2.2. Peripheral pain

      In this case, it is pain that has a generally favorable response to treatment and originates from areas of the peripheral nervous system. Over time, this type of neuropathic pain can develop not only as peripheral but central pain, through a process called precisely “centralization” and it is characterized by plastic changes in the posterior stem of the spinal cord.

      3. Psychogenic pain

      Psychogenic pain is the psychological experience (eg, Anxiety or depression) described in terms of tissue damage. This description can be made in both verbal and behavioral terms, regardless of whether tissue damage has existed or not. It is an experience of pain that it has its genesis in a psychological state, And which is not localizable in the organic structures of the nervous system.

      Differences between neuropathic pain and nociceptive pain

      Once the general characteristics of the different types of pain have been described, we can explain and summarize some of the differences between nociceptive and neuropathic pain. We follow Dagnino (1994) in the following five points.

      1. The stimulus

      In case of nociceptive pain, the stimulus causing the pain is obvious and easily located both by the person experiencing it and by the specialist. In the case of neuropathic pain, there is no obvious stimulus.

      2. The location

      Related to the above, the place where pain occurs is easily located by the person experiencing it, so it easily describes it. For its part, neuropathic pain is usually diffuse in the location.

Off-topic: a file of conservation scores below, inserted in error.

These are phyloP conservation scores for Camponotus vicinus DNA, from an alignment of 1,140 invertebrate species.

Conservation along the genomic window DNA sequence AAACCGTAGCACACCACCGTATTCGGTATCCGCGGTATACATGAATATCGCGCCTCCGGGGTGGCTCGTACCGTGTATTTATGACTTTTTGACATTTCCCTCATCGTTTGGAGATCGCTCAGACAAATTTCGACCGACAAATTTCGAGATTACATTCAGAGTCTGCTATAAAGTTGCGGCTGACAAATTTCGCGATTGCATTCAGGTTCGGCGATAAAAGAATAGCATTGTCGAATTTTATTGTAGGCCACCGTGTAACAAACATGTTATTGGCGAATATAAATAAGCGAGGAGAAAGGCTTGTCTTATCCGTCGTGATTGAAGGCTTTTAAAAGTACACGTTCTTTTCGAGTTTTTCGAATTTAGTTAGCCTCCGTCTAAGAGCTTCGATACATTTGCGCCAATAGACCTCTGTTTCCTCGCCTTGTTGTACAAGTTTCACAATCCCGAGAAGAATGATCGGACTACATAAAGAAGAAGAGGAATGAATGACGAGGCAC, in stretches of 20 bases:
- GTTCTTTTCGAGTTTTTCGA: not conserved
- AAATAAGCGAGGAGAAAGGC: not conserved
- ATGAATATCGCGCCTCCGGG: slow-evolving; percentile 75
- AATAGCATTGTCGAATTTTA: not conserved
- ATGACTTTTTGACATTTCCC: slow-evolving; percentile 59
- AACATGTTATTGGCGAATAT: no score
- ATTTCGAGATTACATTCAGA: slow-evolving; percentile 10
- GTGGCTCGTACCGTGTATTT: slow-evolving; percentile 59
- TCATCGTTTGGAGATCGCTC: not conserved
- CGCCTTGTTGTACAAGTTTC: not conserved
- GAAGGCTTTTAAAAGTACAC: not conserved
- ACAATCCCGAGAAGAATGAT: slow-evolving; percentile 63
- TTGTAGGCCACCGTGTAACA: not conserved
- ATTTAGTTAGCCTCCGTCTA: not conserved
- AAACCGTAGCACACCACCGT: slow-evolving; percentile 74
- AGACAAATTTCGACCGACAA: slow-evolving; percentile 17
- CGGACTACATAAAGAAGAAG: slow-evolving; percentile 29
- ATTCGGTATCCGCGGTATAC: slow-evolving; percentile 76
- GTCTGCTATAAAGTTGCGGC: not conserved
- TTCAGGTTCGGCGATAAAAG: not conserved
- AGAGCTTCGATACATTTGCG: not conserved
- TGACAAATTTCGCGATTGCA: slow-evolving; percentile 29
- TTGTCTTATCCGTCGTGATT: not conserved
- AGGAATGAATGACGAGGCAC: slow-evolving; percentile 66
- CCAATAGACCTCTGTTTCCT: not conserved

3. Description and its characteristics

      The experience reported by people with nociceptive pain is often similar. On the other hand, the experience reported by people with neuropathic pain is difficult to report, it seems to be unusual and different pain, so it is more difficult to explain and may vary from person to person.

      4. The narcotic response

      The differences in responses to drug treatment in the two cases are also different. While in nociceptive pain an effective effect has been reported, in the case of neuropathic pain partial relief has been reported.

      5. The response to placebos

      Unlike the above, neuropathic pain generally responds better to placebo treatments, and nociceptive pain responds almost ineffective. According to Dagnino (1994), the figures are effective at 60% in the first case and 20 to 30% in the second.

      Bibliographical references:

      • ChangePain (2018) How is chronic pain defined? Accessed August 9, 2018. Available at
      • Cruciani, RA, Nieto, MJ (2006). Pathophysiology and treatment of neuropathic pain: the most recent advances. Journal of the Spanish Society of Pain. 5: 312-327.
      • Perena, MJ, Perena, MF, Rodrigo-Royo, MD, et al. (2000). Neuroanatomy of Pain. Journal of the Spanish Society of Pain (7) II: 5-10.
      • Dagnino, J. (1994). Definitions and classifications of pain. Bulletin of the School of Medicine. Catholic University of Chile. 23 (3). Accessed August 9, 2018.Available at
      • IASP (1994). Part III: (pages 209-214). Classification of Chronic Pain, second edition, IASP Task Force on Taxonomy, edited by H. Merskey and N. Bogduk, ISAP Press, Seattle, 1994.